It’s fascinating how the Batman origin story has had so many interpretations and new perspectives on it by the many writers who have tackled the character. How it motivates him, the new details revealed about that night, or even who killed his parents have been changed over the years. Enter Kurt Busiek and John Paul Leon’s new approach in Batman: Creature of the Night, which tells a whole new kind of story set in the real world.
So what’s it about?
The official summary reads:
In a world where Batman is only a comic book character, young Bruce Wainwright is starting to feel a surprising strength and power grow inside him…and after years of mourning the loss of his parents, that power feels good–intoxicating, even! The question is, to what use will he put it?
Why does this matter?
These are 48 page issues which pack a lot of content into the comic book format. Busiek is creating an interesting story as it postulates a Batman that was created in part because the hero read Batman comics. It’s his love of Batman and obsession with all things Batman related that has put his mind at ease after his parents were killed in Boston. This issue carries that story forward with the character who is now in college and has taken an interest in funding outreach programs to help kids who lost their parents with the substantial money his parents left him.
Fine, you have my attention. What’s good about it?
This weeks adventure has our heroes rolling in!
This issue continues from where Bruce Wainwright left off and shows he’s a good soul deep down. He wants to help others and seems to point his internal compass in directions related to Batman. A company named Pennyworth? Buy it. A little girl named Robin lost her parents? Set up a foundation to help her. The character is similar to Bruce Wayne in that he’s determined and steadfast that he must do the right thing. It’s fun to see how Busiek weaves in things like the commissioner who happens to be named Gordon or how he does the right thing by hiring a black businessman who otherwise would have been ignored due to racism. He’s altruistic and hellbent on living his life doing as much good as Bruce Wayne did in the comics.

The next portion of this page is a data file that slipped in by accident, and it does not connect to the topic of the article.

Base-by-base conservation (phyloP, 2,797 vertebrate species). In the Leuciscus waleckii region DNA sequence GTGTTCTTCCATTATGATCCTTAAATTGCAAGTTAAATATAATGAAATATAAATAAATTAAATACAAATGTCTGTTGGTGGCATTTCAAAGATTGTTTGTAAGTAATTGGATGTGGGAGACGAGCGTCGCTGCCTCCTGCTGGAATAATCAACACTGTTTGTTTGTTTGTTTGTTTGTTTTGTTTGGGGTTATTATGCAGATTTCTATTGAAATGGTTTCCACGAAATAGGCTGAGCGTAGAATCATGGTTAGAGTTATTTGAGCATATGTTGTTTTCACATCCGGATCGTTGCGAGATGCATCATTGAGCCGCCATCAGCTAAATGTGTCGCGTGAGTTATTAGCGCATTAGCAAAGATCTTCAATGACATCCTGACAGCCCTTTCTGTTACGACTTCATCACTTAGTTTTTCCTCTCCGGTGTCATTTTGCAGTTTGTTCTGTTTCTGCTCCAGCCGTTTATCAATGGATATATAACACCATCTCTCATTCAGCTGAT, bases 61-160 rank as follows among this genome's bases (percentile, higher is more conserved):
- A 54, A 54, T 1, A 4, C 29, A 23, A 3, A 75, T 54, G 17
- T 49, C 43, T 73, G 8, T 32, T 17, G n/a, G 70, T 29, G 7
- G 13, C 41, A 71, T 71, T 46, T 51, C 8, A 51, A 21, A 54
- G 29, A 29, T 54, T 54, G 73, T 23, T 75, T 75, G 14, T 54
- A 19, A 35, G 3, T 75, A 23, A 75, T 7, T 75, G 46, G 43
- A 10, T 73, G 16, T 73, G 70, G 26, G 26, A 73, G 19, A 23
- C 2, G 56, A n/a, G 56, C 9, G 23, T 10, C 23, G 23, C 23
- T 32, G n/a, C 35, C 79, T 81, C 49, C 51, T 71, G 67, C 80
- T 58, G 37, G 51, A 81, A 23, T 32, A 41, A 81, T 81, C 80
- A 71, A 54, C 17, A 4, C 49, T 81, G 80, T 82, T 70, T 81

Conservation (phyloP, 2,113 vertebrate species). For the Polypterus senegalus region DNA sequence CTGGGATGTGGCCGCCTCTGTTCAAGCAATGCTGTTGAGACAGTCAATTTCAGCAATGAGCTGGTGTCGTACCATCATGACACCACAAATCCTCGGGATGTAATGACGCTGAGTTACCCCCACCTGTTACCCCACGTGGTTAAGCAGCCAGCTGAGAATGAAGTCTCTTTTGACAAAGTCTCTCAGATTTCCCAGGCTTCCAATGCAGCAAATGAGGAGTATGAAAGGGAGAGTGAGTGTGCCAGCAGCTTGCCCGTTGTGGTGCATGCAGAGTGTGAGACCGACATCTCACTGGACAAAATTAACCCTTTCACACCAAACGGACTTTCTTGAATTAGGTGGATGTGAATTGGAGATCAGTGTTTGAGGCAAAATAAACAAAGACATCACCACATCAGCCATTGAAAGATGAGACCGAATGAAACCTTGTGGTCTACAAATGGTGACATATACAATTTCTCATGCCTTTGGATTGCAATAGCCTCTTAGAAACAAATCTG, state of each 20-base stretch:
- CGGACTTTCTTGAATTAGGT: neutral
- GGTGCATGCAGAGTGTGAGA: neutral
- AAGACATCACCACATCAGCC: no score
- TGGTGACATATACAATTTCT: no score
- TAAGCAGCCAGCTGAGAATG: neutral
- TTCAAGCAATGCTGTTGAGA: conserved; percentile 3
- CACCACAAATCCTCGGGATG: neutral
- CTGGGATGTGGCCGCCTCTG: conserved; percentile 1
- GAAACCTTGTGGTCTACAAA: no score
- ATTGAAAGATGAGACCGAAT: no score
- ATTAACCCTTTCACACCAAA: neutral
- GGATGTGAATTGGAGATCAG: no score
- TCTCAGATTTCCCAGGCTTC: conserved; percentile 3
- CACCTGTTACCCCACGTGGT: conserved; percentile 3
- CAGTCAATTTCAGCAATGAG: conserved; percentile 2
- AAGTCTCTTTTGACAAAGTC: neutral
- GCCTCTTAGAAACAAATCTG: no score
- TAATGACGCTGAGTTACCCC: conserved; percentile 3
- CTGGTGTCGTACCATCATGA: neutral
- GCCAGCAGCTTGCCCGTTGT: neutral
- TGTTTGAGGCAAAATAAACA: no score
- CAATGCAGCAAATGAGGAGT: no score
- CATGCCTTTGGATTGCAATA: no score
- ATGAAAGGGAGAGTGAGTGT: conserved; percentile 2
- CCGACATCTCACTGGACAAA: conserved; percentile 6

As the story progresses we get more scenes with the mysterious shadow Batman. This is a real creature of the night and monster like, yet we get some key scenes that suggest it has a conscience. This leads to a major reveal later in the issue that plays with the sometimes dangerous nature of obsession. Busiek does a great job pacing this story so that the ending will come as a shock and prepare you for a very different approach come next issue.
Leon’s art continues to be excellent. His homage to classic Batman comics is as fun and cheesy as it should be, while his rendition of Boston and the characters within are done in a darker tone that suits the world Bruce Wainright inhabits. You gotta marvel at the detail Leon can fit into panels, from beautiful stained glass windows in cathedrals, sweeping city shots or the shadowed Bat-Man creature with its hard edges that poke out from the darkness. There’s a myth-like feel to the story and a lot of that has to do with the art.
Batman looks different, eh?
It can’t be perfect can it?
There is a darkness in Bruce that’s evident from the captions and how he’s drawn from time to time, but I still don’t have a strong grasp of who he is. A lot of his character is conveyed via his do-gooder acts. We get a brief montage of him sleeping with girls across campus in college and it’s nice to see how Busiek weaves in Alfred’s personal life into Bruce’s opinion of him, but he’s still very closed off. This of course can be a character trait, but the ending of this issue suggests there is a much darker side to this character that’s not immediately evident. It makes the turn seem slightly unearned. That said, I expect Busiek will explore that further in issue #3.
Is It Good?
What a great comic set in the real world, given the right amount of supernatural and psychological undertones to draw you in. There has never been a Batman story like this. Batman fans will gobble this up if they want something less about tights and capes and more about the internal struggle we all face every day.